The other thing this has driven me to do is to produce a structure in my testing code that enables this style of development. I'm preparing a Python module I've been using for this for an initial public release (still burning it in, the original version of the module in Perl I've been using at work for months but it's got a couple of work-assumptions embedded in it), which enables the horrific-sounding "full creation of an account" above to become "data.new_account()", in a way that seems to minimize coupling of that method to the rest of the system while retaining the flexibility of setting details (via optional parameters not shown here).
I can't prove anything, but in my experience over the past year, working with this structure through some major refactorings, the apparently-obvious problem with this approach don't seem to arise; even as we did something as radical as completely rewrite our permissions systems, only tests that directly dealt with permissions were affected; everything else was fixed simply by tweaking the test account creation code.
for me means what I originally wrote above, which still seems to have survived: "Every" requirement in the system (or as many as are cost-effective to test) exists twice: Once in the code that says "how", and once in the unit tests that say "what is supposed to happen". Even if that means involving half the system; I've built a coding structure that enables me to do that without tight coupling.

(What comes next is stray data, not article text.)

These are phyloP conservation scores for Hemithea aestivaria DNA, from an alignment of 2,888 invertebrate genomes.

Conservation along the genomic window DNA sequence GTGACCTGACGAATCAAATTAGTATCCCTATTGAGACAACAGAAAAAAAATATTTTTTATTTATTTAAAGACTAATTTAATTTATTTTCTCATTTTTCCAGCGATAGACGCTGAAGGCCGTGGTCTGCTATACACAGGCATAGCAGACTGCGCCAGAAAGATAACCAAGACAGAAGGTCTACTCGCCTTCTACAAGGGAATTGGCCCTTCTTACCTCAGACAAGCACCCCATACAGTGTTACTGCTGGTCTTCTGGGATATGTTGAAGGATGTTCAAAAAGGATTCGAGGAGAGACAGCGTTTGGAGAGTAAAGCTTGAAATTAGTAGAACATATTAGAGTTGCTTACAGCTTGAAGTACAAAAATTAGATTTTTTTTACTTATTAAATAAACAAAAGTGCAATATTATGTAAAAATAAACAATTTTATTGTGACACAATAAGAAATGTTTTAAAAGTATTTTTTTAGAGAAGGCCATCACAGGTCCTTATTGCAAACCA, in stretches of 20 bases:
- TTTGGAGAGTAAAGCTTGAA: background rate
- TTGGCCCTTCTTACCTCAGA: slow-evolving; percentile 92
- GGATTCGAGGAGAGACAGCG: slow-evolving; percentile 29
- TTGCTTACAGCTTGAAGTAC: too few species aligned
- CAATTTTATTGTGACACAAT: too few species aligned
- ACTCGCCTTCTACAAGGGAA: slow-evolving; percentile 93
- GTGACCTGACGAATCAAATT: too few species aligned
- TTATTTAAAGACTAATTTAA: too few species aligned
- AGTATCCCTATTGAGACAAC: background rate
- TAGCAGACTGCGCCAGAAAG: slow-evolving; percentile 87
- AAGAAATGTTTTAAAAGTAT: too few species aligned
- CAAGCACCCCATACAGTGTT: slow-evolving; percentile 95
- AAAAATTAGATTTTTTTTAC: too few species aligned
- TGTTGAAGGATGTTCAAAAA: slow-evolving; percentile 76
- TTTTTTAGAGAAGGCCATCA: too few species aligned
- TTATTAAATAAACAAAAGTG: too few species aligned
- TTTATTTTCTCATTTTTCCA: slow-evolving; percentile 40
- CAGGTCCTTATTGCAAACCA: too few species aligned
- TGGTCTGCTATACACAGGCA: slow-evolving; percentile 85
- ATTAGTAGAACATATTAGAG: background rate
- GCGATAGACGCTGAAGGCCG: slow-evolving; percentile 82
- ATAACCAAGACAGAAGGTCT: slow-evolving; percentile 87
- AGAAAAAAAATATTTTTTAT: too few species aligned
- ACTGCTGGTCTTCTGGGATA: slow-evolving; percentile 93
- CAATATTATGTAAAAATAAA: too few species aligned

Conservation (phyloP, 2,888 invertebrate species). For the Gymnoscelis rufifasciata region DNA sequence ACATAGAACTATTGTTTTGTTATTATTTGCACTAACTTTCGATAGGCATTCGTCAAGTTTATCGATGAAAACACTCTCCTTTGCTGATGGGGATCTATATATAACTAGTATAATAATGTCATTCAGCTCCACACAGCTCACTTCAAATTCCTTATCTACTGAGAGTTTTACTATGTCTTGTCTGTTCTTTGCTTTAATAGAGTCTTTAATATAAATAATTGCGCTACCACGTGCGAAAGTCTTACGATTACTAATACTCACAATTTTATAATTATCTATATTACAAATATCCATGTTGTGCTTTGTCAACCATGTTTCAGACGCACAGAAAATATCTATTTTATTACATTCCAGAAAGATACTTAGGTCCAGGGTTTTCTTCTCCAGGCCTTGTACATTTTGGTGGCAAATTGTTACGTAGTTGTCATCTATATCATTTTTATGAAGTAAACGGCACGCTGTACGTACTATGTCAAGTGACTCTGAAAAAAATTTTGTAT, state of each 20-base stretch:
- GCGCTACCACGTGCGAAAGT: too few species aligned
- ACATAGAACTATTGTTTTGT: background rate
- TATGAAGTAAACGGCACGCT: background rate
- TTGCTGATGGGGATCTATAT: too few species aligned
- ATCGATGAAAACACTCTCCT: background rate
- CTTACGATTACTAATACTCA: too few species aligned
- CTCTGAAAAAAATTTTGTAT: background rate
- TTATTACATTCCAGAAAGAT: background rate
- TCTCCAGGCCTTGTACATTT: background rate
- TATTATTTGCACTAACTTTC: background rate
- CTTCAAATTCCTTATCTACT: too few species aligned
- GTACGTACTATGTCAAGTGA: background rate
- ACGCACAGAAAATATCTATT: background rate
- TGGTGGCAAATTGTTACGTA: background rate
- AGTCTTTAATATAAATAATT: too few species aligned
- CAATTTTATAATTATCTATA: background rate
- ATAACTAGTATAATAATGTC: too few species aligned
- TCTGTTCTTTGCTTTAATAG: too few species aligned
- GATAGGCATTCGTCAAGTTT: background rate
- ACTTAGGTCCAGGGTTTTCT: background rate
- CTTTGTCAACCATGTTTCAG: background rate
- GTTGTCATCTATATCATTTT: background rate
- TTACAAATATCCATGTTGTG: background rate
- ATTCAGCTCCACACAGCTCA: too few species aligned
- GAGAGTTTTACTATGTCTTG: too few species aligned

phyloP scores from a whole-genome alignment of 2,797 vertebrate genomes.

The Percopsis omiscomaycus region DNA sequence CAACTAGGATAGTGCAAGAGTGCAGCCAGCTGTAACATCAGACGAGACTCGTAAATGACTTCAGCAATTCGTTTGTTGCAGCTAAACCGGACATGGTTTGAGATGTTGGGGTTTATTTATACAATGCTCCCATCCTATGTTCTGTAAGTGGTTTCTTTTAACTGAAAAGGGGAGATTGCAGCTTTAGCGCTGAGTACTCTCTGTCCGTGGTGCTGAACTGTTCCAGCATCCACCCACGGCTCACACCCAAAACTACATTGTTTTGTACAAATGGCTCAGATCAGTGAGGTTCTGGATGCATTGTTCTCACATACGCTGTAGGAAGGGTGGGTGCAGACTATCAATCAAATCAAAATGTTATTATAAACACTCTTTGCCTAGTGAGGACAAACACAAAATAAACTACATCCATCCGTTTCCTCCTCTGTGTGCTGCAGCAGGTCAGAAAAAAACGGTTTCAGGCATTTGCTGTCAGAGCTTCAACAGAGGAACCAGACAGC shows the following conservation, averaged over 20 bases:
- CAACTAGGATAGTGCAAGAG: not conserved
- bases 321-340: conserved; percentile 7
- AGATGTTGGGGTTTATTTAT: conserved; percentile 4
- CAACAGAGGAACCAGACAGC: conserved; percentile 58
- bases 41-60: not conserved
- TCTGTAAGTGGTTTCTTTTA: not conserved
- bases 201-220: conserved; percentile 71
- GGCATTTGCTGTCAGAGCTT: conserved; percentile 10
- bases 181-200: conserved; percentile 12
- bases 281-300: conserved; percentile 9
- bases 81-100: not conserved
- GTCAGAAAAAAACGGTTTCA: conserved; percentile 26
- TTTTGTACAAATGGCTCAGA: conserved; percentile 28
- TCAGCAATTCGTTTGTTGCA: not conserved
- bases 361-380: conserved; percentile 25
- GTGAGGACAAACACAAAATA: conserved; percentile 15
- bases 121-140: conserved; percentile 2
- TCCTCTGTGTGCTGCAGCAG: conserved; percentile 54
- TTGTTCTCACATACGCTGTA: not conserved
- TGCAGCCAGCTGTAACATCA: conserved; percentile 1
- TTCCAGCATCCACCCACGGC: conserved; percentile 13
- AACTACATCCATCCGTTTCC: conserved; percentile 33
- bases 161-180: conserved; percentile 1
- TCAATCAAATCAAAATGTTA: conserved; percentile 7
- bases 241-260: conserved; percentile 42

So, question: Is anybody else doing this? For a long time I simply assumed
that this is what Unit Testing is, because I haven't worked directly with anybody else using unit testing. (At work, I've been the one driving
the adoption of testing, so the testing structure reflects my ideas already and can't provide a check.)
Ultimately, I'm just curious, because I've obtained enough benefits from this approach to continue doing it, but a discussion could be interesting. -- JeremyBowers
TwiceAndOnlyTwice as Applied to Security Protocols
This was to be my first new page on Wiki; however, it already exists as another topic. Anybody know the Wiki way for handling NameCollision?
... (make it look pretty. :))
The general idea of OnceAndOnlyOnce
is to say something once and it gets done. With systems that must be highly secure and are combined with the lack of universal passwords (e.g., far too many FinancialSystems?